Charles Marville and Early Photography in Paris
Lecture with Professor David R. Hanlon
Thursday, February 8, 2024
Online: 6 – 7 pm CT
Many of the techniques and aesthetic approaches to urban and topographic photography that we use today have their origins in the early images that were being created, printed, and disseminated in Paris in the early 1850s. This discussion will show how Charles Marville’s work – and those of some of his colleagues – reflect the growth of these ideas, as photography’s multiple facets start to be explored. This presentation will be illustrated primarily through a large set of recently discovered early photographic prints that now reside in the Library of Congress.
David R. Hanlon is an educator, historian, and photographic artist from Missouri. He is the author of the books Illuminating Shadows; The Calotype in Nineteenth-Century America (2013) and While the Sun Shines: The Lives and Pioneering Photographs of Leavitt Hunt and Nathan Flint Baker (2021), and has had his essays on aspects of early photography appear in a variety of international journals and exhibition catalogs.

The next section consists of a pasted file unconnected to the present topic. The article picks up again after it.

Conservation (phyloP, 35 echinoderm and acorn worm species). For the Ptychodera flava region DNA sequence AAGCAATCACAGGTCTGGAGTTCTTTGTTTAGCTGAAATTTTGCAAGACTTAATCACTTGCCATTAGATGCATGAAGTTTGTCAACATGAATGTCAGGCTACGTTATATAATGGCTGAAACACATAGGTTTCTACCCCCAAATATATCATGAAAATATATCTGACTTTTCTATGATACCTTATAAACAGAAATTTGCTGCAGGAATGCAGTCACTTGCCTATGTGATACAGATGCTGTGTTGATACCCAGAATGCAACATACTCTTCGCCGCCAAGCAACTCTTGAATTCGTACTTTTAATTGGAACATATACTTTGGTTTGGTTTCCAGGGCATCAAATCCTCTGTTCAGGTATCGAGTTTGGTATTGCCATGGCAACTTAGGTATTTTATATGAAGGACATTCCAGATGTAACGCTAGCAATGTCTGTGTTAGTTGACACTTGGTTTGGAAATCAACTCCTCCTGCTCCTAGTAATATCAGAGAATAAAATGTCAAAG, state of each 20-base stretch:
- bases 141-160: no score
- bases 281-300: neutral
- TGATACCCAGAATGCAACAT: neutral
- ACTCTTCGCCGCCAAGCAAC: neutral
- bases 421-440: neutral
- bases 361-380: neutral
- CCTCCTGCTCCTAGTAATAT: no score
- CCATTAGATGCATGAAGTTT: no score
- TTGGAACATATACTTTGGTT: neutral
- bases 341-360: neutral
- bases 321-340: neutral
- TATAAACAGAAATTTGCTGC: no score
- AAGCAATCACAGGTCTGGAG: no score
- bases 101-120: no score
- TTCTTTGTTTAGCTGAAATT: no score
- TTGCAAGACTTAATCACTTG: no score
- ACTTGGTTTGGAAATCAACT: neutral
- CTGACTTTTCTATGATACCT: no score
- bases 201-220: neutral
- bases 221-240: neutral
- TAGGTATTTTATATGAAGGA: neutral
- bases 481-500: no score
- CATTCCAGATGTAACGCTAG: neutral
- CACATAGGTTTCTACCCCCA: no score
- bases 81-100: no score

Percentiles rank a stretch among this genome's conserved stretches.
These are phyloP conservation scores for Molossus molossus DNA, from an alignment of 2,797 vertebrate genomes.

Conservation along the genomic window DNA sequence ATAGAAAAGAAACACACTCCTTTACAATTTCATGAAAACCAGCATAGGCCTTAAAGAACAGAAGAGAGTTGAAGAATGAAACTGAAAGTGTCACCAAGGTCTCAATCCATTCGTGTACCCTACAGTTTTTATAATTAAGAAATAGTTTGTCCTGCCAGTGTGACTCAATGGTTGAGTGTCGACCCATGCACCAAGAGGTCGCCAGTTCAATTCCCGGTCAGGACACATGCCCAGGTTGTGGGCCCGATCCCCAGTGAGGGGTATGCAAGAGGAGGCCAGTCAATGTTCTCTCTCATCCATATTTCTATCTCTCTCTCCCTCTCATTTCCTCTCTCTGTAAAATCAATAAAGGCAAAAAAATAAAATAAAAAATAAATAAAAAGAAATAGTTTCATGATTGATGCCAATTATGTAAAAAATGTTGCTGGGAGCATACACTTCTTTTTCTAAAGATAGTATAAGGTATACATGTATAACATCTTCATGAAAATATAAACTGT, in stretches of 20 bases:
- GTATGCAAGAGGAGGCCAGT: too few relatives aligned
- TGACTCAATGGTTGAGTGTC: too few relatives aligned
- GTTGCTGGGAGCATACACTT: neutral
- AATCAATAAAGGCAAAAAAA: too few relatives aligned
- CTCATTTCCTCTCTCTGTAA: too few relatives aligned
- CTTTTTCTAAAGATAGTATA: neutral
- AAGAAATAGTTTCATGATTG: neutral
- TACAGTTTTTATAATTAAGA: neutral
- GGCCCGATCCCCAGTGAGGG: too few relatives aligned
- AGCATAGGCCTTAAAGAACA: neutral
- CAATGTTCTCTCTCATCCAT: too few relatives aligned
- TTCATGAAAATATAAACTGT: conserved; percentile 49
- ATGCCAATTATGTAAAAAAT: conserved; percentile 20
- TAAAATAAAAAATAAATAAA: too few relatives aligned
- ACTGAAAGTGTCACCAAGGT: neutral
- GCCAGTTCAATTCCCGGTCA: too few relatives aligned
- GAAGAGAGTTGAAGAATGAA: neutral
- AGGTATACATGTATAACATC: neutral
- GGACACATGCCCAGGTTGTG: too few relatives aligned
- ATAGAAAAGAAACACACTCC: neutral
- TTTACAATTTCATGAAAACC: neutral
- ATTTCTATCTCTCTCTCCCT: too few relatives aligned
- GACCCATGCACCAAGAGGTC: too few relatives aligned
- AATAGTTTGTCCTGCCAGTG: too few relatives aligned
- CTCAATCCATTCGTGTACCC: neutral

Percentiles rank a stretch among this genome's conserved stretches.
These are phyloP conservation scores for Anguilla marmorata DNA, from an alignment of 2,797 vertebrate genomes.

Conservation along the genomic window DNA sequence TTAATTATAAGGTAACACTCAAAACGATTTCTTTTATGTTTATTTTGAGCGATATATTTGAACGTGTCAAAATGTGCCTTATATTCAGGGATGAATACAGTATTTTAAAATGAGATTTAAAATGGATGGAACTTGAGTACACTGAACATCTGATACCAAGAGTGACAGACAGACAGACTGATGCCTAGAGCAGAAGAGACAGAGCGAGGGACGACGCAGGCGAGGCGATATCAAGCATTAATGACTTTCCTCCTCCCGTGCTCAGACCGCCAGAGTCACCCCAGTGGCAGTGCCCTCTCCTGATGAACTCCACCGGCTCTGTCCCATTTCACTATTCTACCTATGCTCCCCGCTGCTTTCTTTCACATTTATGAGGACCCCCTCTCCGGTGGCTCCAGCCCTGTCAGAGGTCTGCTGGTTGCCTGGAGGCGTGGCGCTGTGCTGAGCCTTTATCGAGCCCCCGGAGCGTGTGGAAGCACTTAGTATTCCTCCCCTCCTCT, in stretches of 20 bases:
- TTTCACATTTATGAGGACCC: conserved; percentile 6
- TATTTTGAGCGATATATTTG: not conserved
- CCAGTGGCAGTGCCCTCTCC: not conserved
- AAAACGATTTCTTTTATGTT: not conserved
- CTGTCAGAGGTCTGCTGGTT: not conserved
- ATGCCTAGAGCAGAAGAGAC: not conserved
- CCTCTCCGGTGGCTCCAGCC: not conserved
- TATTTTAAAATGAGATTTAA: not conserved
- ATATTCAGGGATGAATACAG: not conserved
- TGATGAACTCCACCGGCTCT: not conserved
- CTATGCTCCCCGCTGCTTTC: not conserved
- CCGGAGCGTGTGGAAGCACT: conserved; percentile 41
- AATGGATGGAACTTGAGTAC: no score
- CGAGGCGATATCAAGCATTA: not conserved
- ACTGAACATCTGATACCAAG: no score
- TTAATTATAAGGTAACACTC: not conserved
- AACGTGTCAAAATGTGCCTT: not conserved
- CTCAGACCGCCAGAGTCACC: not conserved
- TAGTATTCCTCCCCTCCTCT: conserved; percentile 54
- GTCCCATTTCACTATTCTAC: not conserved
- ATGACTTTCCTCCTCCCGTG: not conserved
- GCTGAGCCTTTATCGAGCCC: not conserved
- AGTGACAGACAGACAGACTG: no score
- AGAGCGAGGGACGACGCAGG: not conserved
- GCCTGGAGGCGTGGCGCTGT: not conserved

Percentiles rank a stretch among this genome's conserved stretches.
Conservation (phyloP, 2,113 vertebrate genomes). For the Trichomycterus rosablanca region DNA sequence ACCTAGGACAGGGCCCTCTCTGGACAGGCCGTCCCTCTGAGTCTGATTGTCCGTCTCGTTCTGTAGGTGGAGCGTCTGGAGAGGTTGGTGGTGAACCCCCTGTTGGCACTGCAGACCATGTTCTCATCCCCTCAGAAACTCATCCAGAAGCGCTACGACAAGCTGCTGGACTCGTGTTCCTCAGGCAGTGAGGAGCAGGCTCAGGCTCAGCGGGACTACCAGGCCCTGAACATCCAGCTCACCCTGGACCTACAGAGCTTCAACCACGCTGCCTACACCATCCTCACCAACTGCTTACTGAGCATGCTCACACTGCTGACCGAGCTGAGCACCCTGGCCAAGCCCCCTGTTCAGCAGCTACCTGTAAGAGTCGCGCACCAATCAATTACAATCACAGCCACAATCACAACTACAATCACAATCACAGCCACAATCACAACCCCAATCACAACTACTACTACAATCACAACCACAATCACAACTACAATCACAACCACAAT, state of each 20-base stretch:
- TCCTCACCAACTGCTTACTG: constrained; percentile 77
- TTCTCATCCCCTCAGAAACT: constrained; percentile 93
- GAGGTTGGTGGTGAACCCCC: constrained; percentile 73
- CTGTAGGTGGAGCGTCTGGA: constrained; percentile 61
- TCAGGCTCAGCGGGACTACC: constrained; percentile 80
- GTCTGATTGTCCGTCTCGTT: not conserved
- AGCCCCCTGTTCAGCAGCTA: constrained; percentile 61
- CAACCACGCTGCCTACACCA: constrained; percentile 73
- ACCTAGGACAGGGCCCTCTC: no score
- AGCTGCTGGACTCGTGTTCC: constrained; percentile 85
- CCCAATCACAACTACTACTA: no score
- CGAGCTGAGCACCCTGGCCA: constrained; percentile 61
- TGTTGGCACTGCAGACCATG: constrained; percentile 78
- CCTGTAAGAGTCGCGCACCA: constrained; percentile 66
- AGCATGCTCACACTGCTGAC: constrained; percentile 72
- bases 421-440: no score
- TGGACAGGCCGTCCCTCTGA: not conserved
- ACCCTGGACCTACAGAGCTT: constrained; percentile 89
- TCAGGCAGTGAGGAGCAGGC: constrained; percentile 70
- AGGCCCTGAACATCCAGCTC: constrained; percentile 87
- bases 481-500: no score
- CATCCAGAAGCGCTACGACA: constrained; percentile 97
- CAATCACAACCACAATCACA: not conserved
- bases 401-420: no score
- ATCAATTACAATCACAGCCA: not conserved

Can’t make it that date or want to rewatch? Recordings of lectures and workshops will be available for everyone registered within a week of the class.
Main image: Charles Marville, Rue de Constantine in 1866, image courtesy of the Metropolitan Museum of Art
Admission: $5 Non-Members/Members Free
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